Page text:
January 7, 1999
Mr. Henry F. Sobota
Ferrara, Fiorenza, Larrison,
Barrett & Reitz, P.C.
5010 Campuswood Drive
East Syracuse, NY 13057
The staff of the Committee on Open Government is authorized to issue advisory opinions. The
ensuing staff advisory opinion is based solely upon the information presented in your
Dear Mr. Sobota:
As you are aware, I have received your letter of December 15. You have sought an advisory
opinion under the Freedom of Information Law concerning the responsibility of a village to disclose
According to your letter, the village has received a request for "an agreement to settle a
disciplinary case it brought against an employee for on-the-job misconduct", as well as other
"available documents" pertaining the proceedings against the employee. You made specific
reference to paragraph 16 of the agreement, which states that:
"The parties further agree not to make any public comments about the
terms of this Agreement, and pledge to use their best efforts to
maintain the confidentiality of this settlement, to the extent
permitted by law. It is understood that if this Agreement must be
disclosed pursuant to a valid request filed under the Freedom of
Information Law, such Agreement will be released, and the parties
may comment upon the Agreement in connection with such release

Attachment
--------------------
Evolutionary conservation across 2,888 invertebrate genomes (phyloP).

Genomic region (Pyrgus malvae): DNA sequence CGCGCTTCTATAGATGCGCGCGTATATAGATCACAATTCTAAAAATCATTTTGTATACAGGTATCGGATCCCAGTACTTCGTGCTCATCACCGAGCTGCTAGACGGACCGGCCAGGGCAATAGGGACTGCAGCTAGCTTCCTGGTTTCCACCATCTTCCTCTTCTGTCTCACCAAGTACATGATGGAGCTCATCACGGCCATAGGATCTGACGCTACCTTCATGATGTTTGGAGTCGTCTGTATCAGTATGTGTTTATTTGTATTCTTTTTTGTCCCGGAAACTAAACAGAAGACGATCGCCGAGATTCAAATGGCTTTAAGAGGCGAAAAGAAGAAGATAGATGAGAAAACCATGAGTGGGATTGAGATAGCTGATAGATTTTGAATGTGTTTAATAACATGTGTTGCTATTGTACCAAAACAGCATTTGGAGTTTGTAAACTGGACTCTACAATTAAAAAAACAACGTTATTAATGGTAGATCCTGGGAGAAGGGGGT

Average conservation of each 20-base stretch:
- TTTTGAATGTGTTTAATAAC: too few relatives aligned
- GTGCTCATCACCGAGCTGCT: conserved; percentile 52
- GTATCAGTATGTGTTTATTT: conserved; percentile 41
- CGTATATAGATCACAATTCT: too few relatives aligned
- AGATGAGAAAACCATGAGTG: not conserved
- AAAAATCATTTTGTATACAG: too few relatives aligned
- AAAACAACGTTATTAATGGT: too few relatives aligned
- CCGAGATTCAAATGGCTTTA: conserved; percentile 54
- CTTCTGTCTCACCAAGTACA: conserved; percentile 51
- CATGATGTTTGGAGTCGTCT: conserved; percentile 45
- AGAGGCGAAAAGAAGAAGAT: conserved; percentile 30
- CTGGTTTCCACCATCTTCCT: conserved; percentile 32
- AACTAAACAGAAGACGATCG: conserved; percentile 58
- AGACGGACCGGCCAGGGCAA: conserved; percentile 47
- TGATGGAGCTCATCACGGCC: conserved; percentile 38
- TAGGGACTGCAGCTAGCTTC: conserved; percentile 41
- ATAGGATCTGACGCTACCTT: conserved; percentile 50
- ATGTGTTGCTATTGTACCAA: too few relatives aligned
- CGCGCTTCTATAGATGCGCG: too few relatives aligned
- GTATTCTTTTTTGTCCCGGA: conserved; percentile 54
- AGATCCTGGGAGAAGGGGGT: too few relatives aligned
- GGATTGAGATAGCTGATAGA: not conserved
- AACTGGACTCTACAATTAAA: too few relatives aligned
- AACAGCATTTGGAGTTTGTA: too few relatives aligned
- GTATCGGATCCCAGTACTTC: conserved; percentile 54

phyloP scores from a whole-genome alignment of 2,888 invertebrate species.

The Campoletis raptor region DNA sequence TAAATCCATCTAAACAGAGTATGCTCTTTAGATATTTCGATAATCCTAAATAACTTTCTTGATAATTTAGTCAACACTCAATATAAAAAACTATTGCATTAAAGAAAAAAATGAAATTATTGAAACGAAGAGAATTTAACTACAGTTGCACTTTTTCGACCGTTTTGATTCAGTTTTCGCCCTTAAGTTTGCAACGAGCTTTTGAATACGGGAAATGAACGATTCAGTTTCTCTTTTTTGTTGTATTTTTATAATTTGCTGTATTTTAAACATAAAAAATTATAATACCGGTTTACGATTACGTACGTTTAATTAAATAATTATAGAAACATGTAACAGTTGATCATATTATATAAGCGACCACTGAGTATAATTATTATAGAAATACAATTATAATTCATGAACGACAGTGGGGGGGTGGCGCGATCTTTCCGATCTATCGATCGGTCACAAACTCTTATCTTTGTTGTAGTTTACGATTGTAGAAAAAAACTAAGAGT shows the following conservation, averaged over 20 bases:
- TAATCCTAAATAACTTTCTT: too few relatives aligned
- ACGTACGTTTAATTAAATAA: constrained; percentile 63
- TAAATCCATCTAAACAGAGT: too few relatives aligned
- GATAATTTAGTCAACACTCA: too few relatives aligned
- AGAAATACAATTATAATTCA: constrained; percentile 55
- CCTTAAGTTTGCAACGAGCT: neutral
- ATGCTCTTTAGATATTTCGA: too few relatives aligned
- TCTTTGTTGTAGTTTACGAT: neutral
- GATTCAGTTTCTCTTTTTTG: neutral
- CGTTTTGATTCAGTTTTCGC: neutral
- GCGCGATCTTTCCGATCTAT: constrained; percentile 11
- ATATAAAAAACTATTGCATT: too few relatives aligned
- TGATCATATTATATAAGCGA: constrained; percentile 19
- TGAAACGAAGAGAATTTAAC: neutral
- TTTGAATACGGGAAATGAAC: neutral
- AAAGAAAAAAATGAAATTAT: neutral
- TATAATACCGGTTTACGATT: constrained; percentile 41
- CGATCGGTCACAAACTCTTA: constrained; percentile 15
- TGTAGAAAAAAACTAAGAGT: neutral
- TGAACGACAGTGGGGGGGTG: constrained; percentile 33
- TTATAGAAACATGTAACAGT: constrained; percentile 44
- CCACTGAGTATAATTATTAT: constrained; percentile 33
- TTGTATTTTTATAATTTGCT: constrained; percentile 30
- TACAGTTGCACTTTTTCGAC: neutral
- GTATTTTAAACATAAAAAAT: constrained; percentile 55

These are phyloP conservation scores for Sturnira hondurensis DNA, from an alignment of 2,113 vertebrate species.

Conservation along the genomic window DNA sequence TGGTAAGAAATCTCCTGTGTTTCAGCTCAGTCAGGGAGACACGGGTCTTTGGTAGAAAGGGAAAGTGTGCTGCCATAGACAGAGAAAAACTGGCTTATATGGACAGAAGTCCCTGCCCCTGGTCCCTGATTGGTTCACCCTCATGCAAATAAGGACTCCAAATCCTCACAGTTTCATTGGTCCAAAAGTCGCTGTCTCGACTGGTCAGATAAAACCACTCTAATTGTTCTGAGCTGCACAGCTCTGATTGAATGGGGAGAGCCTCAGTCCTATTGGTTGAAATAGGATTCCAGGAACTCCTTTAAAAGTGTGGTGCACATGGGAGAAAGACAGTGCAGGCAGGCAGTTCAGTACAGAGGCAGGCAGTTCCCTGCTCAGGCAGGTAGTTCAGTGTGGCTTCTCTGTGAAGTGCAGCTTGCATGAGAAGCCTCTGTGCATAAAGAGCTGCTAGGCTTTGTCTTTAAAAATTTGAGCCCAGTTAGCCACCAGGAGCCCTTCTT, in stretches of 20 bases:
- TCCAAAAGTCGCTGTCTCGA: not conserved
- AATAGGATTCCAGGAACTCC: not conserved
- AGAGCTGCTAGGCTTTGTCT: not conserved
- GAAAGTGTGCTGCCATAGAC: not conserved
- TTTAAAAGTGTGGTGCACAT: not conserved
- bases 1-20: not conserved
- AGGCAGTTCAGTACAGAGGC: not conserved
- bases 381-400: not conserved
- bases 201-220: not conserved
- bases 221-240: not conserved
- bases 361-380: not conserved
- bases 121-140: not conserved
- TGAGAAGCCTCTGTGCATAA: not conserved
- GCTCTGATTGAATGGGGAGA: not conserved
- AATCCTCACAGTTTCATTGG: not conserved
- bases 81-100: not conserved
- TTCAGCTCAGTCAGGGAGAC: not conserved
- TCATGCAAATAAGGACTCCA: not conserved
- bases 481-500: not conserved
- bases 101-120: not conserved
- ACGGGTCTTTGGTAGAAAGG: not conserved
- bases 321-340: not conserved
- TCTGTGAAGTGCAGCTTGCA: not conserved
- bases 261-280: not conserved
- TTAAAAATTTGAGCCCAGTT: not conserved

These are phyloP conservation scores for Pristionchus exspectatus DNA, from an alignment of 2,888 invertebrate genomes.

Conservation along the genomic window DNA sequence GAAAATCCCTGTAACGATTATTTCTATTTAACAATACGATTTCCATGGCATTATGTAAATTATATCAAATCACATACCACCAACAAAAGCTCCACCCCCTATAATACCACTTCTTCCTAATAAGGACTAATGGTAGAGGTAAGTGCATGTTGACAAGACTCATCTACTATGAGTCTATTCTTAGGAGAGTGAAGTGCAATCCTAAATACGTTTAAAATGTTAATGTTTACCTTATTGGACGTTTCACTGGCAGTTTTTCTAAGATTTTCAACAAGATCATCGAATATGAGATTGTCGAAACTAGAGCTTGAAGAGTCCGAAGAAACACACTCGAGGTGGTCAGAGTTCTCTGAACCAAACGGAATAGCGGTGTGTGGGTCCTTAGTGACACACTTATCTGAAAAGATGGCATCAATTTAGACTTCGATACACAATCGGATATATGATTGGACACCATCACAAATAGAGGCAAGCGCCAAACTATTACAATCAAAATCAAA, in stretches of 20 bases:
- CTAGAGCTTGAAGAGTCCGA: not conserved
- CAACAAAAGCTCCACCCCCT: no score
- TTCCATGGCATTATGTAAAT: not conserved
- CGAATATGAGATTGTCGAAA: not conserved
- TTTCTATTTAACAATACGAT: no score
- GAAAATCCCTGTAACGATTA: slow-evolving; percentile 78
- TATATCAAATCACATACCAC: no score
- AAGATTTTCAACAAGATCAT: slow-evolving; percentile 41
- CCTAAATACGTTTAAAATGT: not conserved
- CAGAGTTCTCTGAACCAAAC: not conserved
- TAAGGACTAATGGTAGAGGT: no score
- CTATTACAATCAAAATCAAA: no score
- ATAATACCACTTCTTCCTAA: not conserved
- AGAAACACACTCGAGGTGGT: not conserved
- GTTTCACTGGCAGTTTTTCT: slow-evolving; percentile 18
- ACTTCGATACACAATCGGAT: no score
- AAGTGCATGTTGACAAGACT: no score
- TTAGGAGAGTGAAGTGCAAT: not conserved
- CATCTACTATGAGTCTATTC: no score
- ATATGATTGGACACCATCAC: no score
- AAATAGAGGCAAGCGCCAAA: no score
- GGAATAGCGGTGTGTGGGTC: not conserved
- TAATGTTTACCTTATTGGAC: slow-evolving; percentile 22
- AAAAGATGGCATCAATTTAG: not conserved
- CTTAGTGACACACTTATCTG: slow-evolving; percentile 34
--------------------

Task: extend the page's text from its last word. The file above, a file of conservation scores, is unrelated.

at such time, provided that any such comment shall not disparage the
other party or this Agreement in any manner" (emphasis added).
You added that the agreement requires the employee to retire by a specified date, and that the village
agreed to pay the employee certain sums of money and to withdraw the disciplinary charges. The
employee did not admit his guilt in relation to the charges.
You have asked whether the village must disclose the settlement agreement, notwithstanding
paragraph 16, the disciplinary charges "or other pre-settlement documents, such as correspondence
suspending the employee or transmitting the charges." You also indicated that while the employee
was suspended pending a hearing on the charges, he filed for unemployment insurance benefits. A
hearing was held, and it was determined that the employee "committed misconduct, making him
ineligible for unemployment benefits." You asked whether the decision of the Administrative Law
Judge is accessible.
In this regard, I offer the following comments.
First, paragraph 16 in my view has no impact on the village's duty to disclose under the
Freedom of Information Law. From my perspective, it is likely that the parties could validly agree
not to speak about the settlement. However, the Freedom of Information Law pertains to records,
not to speech. In a decision that is somewhat analogous to the matter that you described, Paul
Smith's College of Arts and Sciences v. Cuomo, it was stated that:
"Plaintiff was the subject of a complaint made by a former employee
who alleged that he was a victim of age discrimination. Prior to a
scheduled hearing and with the assistance of an employee of
defendant State Division of Human Rights (hereinafter SDHR),
plaintiff entered into a stipulation of settlement with the complaining
employee. Plaintiff's stated purpose for settling was to eliminate any
negative publicity resulting from a public hearing on the allegations.
The order after stipulation signed by defendant Commissioner of
Human Rights on August 23, 1989 provided for absolute